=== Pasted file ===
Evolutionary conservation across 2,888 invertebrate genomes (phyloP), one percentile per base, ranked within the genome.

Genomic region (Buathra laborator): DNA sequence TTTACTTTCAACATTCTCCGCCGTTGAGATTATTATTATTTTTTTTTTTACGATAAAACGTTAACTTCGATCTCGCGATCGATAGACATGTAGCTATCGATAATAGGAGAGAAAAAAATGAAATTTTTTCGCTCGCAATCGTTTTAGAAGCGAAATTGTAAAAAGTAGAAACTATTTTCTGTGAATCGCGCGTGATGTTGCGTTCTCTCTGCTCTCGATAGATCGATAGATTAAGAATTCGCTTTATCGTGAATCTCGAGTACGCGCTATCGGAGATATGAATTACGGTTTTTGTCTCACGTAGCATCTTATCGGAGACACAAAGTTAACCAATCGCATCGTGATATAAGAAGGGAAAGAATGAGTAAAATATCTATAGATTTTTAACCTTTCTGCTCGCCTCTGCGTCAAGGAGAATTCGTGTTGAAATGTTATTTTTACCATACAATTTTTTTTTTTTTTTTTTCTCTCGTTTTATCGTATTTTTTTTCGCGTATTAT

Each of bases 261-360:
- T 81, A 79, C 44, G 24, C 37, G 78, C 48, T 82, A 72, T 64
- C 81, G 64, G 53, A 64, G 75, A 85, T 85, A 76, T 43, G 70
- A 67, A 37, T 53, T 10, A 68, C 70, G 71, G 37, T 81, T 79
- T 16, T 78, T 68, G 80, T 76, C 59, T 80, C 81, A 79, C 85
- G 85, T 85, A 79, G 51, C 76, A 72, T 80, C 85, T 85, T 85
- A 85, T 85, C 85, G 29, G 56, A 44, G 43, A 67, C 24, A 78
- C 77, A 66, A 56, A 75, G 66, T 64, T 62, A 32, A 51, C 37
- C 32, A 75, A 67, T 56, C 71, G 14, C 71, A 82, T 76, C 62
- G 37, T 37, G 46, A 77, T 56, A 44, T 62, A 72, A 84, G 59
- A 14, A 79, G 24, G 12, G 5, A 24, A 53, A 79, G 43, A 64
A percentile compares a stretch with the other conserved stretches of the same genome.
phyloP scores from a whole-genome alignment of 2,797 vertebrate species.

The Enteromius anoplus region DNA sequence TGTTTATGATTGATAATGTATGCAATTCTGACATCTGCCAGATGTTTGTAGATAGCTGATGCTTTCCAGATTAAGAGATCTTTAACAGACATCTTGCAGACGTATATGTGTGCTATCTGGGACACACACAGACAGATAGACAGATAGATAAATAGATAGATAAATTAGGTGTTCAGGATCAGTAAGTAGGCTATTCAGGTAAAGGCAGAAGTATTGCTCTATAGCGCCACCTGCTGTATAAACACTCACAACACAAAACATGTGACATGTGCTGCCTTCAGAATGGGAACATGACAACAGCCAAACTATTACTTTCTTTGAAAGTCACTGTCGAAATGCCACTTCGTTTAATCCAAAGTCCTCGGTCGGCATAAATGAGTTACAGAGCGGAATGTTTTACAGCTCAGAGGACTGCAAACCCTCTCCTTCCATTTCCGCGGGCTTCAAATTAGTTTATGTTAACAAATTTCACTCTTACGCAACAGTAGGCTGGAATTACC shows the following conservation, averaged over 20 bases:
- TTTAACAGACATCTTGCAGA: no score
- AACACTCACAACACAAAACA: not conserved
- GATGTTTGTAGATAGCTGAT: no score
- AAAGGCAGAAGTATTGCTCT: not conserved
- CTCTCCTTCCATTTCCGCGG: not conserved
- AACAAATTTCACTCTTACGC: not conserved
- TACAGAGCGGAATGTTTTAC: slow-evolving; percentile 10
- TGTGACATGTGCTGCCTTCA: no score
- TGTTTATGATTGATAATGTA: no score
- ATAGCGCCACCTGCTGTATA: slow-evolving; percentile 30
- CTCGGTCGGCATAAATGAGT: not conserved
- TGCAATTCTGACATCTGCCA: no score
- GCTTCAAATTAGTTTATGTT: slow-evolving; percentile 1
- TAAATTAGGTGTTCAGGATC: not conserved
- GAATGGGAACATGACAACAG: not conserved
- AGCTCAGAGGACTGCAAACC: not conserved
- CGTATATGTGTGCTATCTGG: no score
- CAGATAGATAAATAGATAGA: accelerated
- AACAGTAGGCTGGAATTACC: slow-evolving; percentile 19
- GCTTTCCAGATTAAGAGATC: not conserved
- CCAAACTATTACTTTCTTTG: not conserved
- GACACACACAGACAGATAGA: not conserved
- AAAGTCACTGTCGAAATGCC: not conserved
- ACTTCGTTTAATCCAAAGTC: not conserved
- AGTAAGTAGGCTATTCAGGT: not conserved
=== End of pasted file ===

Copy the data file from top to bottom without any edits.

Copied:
Evolutionary conservation across 2,888 invertebrate genomes (phyloP), one percentile per base, ranked within the genome.

Genomic region (Buathra laborator): DNA sequence TTTACTTTCAACATTCTCCGCCGTTGAGATTATTATTATTTTTTTTTTTACGATAAAACGTTAACTTCGATCTCGCGATCGATAGACATGTAGCTATCGATAATAGGAGAGAAAAAAATGAAATTTTTTCGCTCGCAATCGTTTTAGAAGCGAAATTGTAAAAAGTAGAAACTATTTTCTGTGAATCGCGCGTGATGTTGCGTTCTCTCTGCTCTCGATAGATCGATAGATTAAGAATTCGCTTTATCGTGAATCTCGAGTACGCGCTATCGGAGATATGAATTACGGTTTTTGTCTCACGTAGCATCTTATCGGAGACACAAAGTTAACCAATCGCATCGTGATATAAGAAGGGAAAGAATGAGTAAAATATCTATAGATTTTTAACCTTTCTGCTCGCCTCTGCGTCAAGGAGAATTCGTGTTGAAATGTTATTTTTACCATACAATTTTTTTTTTTTTTTTTTCTCTCGTTTTATCGTATTTTTTTTCGCGTATTAT

Each of bases 261-360:
- T 81, A 79, C 44, G 24, C 37, G 78, C 48, T 82, A 72, T 64
- C 81, G 64, G 53, A 64, G 75, A 85, T 85, A 76, T 43, G 70
- A 67, A 37, T 53, T 10, A 68, C 70, G 71, G 37, T 81, T 79
- T 16, T 78, T 68, G 80, T 76, C 59, T 80, C 81, A 79, C 85
- G 85, T 85, A 79, G 51, C 76, A 72, T 80, C 85, T 85, T 85
- A 85, T 85, C 85, G 29, G 56, A 44, G 43, A 67, C 24, A 78
- C 77, A 66, A 56, A 75, G 66, T 64, T 62, A 32, A 51, C 37
- C 32, A 75, A 67, T 56, C 71, G 14, C 71, A 82, T 76, C 62
- G 37, T 37, G 46, A 77, T 56, A 44, T 62, A 72, A 84, G 59
- A 14, A 79, G 24, G 12, G 5, A 24, A 53, A 79, G 43, A 64
A percentile compares a stretch with the other conserved stretches of the same genome.
phyloP scores from a whole-genome alignment of 2,797 vertebrate species.

The Enteromius anoplus region DNA sequence TGTTTATGATTGATAATGTATGCAATTCTGACATCTGCCAGATGTTTGTAGATAGCTGATGCTTTCCAGATTAAGAGATCTTTAACAGACATCTTGCAGACGTATATGTGTGCTATCTGGGACACACACAGACAGATAGACAGATAGATAAATAGATAGATAAATTAGGTGTTCAGGATCAGTAAGTAGGCTATTCAGGTAAAGGCAGAAGTATTGCTCTATAGCGCCACCTGCTGTATAAACACTCACAACACAAAACATGTGACATGTGCTGCCTTCAGAATGGGAACATGACAACAGCCAAACTATTACTTTCTTTGAAAGTCACTGTCGAAATGCCACTTCGTTTAATCCAAAGTCCTCGGTCGGCATAAATGAGTTACAGAGCGGAATGTTTTACAGCTCAGAGGACTGCAAACCCTCTCCTTCCATTTCCGCGGGCTTCAAATTAGTTTATGTTAACAAATTTCACTCTTACGCAACAGTAGGCTGGAATTACC shows the following conservation, averaged over 20 bases:
- TTTAACAGACATCTTGCAGA: no score
- AACACTCACAACACAAAACA: not conserved
- GATGTTTGTAGATAGCTGAT: no score
- AAAGGCAGAAGTATTGCTCT: not conserved
- CTCTCCTTCCATTTCCGCGG: not conserved
- AACAAATTTCACTCTTACGC: not conserved
- TACAGAGCGGAATGTTTTAC: slow-evolving; percentile 10
- TGTGACATGTGCTGCCTTCA: no score
- TGTTTATGATTGATAATGTA: no score
- ATAGCGCCACCTGCTGTATA: slow-evolving; percentile 30
- CTCGGTCGGCATAAATGAGT: not conserved
- TGCAATTCTGACATCTGCCA: no score
- GCTTCAAATTAGTTTATGTT: slow-evolving; percentile 1
- TAAATTAGGTGTTCAGGATC: not conserved
- GAATGGGAACATGACAACAG: not conserved
- AGCTCAGAGGACTGCAAACC: not conserved
- CGTATATGTGTGCTATCTGG: no score
- CAGATAGATAAATAGATAGA: accelerated
- AACAGTAGGCTGGAATTACC: slow-evolving; percentile 19
- GCTTTCCAGATTAAGAGATC: not conserved
- CCAAACTATTACTTTCTTTG: not conserved
- GACACACACAGACAGATAGA: not conserved
- AAAGTCACTGTCGAAATGCC: not conserved
- ACTTCGTTTAATCCAAAGTC: not conserved
- AGTAAGTAGGCTATTCAGGT: not conserved